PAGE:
My soon to be step son is part of a group known as Trail Life. It’s similar to the boy scouts, but with an emphasis on leading a Godly life. The motto they chose for their organization is “walk worthy”, which comes from Colossians 1:10:
“So as to walk in a manner worthy of the Lord, fully pleasing to him: bearing fruit in every good work and increasing in the knowledge of God”.
So much depth is wrapped up in the simplicity and language of this verse, and I wanted to unpack it together.
Go the Distance
I don’t know if you’re anything like me, but context and history fascinate me, especially when it comes to the Bible. If you didn’t know it already, the book of Colossians was written by the apostle Paul probably around 62 A.D. while imprisoned in Rome. In the book of Acts (19:10), during Paul’s three year ministry, a Colossian by the name Epaphras traveled to Ephesus and responded to Paul’s proclamation of the Gospel.
Can we just stop and appreciate that for a second? The distance from Colossae to Ephesus was about 196 miles. That’s light years compared to the distances most of us travel to hear the Gospel preached. It might sound crazy, but I wish I could walk a mile (or 196) in the shoes of Epaphras, or Paul, or anyone of the handful of those first believers. In their world, to preach it was a crime, meant traveling for weeks for some. That kind of sacrifice requires a whole other level of belief.
Ease His Pain
At the time Paul writes Colossians, Epaphras is with him in Rome (4:12). Based on what we can see in this book, Epaphras has shared what is happening at the church.
“See to it that no one takes you captive by philosophy and empty deceit, according to human tradition, according to the elemental spirits of the world, and not according to Christ.”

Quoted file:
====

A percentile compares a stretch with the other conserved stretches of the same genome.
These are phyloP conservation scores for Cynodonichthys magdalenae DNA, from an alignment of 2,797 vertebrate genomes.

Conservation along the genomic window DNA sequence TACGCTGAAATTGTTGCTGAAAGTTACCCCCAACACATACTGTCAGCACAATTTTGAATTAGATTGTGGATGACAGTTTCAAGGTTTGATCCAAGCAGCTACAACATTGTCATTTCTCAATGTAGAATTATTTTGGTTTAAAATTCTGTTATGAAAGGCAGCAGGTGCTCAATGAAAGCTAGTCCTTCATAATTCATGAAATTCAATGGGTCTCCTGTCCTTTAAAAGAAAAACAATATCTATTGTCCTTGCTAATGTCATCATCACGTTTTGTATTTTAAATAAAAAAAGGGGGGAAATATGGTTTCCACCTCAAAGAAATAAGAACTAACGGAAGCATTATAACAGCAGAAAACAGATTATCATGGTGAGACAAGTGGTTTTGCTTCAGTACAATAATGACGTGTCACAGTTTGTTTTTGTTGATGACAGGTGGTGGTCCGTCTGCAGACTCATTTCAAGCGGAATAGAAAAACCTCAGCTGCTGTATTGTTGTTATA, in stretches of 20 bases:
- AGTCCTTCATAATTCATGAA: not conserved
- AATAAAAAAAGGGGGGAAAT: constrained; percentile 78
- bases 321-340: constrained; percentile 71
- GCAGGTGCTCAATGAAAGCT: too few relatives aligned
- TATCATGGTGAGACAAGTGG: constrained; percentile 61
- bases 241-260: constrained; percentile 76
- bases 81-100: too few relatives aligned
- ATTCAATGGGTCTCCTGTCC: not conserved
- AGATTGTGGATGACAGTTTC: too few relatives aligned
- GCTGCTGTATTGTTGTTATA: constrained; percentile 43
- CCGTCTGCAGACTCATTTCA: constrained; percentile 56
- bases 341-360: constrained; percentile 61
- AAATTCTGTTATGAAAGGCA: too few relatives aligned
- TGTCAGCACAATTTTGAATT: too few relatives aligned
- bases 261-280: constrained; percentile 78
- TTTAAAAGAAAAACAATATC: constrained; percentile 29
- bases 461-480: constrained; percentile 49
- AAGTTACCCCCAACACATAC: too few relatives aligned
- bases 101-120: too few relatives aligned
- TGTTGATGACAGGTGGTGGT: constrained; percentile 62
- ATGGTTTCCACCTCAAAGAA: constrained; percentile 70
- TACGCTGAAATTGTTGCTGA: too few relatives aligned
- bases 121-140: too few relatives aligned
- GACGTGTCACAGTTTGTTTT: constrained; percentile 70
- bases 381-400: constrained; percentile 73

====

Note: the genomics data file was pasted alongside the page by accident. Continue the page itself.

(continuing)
Clearly the church’s foundation has been ravaged by false teachings. Many scholars believe that Paul isn’t condemning traditional Greek philosophers (Plato Aristotle, etc.), but rather speaking directly about this particular faction. One could also argue a pagan influence based on the us of the phrase “elemental spirits”.
Paul’s letter is filled with encouragement and instruction, including our Trail Life motto.
What does it mean to walk “in a manner worthy of the Lord”? Lucky for you Paul lays out a pretty incredible formula. First, Paul is a former rabbi. So when he uses the phrase “to walk” (Col 1:10) it’s actually a Jewish metaphor for behaving oneself. Paul is saying don’t walk according to the oral traditions of Judaism, but rather in a way that is “fully pleasing” to him (Jesus). Most of us crawl before we walk though right? Here is Pauls formula: “wisdom and understanding” (1:9) leads to changed lives. That changed life should operate in a way that is “fully pleasing” to Jesus. You will know if you’re walking correctly if you’re “bearing fruit in every good work” (think parable of the sower in Mark 4:1-9, 13-20), and “increasing in the knowledge of God”.
I want you to ask yourself a serious question, and maybe ask your pastor as well. If your pastor were thrown in jail which would they care about more; their freedom, or their flock? I know what Paul’s answer would be, because it is the central thread that runs throughout the book of Colossians, and the reason he is not afraid to die for the Gospel. The divine “fullness” (2:9) is in Christ, and believers are “filled in him” (2:10). We have everything we need in Christ. We do not need any other teaching to become like God.
I wish I had the confidence to say that every step I take is “fully pleasing to him”. I know that’s not the truth. But sanctification is a long and arduous walk.
By Myke Mottie (aka “The Beard”)